Lindgren is of course most well known for Pippi Longstocking. When I read Pippi as a child, I never specifically thought about the fact that she was a central female character. I just liked the books because they were fun and unexpected. But as I have grown older, I have been reminded of the value of seeing a female heroine, one who is adventurous, strong, funny, courageous.

I came across a great Pippi Longstocking quote yesterday:

‘He’s the strongest man in the world.’

‘Man, yes,’ said Pippi, ‘but I am the strongest girl in the world, remember that.

In this context it means physical strength, but I think Pippi also embodies emotional strength. Strength is of course not the only thing that we as women can strive for, but there is value in seeing a girl take on the world around her with no fear. Even today, I still need that.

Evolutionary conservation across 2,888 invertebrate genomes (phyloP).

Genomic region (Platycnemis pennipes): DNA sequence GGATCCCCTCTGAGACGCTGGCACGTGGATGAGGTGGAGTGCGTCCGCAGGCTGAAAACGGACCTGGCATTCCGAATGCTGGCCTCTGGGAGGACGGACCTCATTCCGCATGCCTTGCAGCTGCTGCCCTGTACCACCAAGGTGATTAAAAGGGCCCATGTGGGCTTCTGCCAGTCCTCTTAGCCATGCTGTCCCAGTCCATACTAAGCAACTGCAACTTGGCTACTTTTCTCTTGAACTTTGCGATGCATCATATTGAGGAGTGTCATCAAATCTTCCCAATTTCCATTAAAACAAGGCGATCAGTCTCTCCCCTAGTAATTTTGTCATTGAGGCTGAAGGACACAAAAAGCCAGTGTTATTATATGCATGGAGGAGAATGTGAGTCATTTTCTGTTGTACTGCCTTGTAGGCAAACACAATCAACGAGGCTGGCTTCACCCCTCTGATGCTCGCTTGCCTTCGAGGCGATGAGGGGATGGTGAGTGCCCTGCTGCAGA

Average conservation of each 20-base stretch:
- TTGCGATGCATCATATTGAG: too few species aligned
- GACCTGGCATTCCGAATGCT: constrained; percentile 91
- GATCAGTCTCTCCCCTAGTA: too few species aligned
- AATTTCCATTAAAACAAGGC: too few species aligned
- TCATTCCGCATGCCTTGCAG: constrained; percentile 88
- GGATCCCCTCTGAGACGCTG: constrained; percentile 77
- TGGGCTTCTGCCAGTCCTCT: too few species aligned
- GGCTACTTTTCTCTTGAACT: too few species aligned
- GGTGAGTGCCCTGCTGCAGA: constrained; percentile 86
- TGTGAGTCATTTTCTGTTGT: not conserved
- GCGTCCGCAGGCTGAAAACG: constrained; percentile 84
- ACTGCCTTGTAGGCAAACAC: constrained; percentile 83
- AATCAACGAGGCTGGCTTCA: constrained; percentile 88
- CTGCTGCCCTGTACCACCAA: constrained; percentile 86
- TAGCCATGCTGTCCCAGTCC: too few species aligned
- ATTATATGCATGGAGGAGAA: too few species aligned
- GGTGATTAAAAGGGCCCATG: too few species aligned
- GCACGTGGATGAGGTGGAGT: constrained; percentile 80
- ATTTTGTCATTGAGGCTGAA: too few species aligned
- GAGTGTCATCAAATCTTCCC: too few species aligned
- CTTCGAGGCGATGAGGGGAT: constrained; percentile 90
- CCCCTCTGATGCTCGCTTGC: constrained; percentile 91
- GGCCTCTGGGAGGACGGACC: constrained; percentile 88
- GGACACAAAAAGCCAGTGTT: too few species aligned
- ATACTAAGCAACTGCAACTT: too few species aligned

“Astrid touched the everyday Swede,” wrote Suzanne Öhman-Sundén, co-editor of a book on Lindgren’s public influence. “There was a combination of common sense, straightforwardness and warmth in everything she did, which made her unique.”

But Lindgren’s influence has today gone far beyond just Sweden. As of 2017, there are as many as 101 different translations of her books. And that means that still today, children – and even adults – have the ability to step into her world.

“Everything great that ever happened in this world happened first in somebody’s imagination,” Lindgren said in a reception speech for the H.C. Andersen award. I would say that love and imagination are two of our most powerful tools, and we have Lindgren to thank for them.

This papercut is a part of the Women’s Wisdom Project, a yearlong project focused on showcasing the wisdom of inspiring, insightful women by making 100 papercut portraits.

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Written by Anna Brones

March 8, 2018 at 07:09

The Winding Path of a Creative Life

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In February, I worked on a project with Subaru and She Explores. This post is brought to you in partnership with Subaru, all opinions are my own.

“I don’t really think that I’m creative.”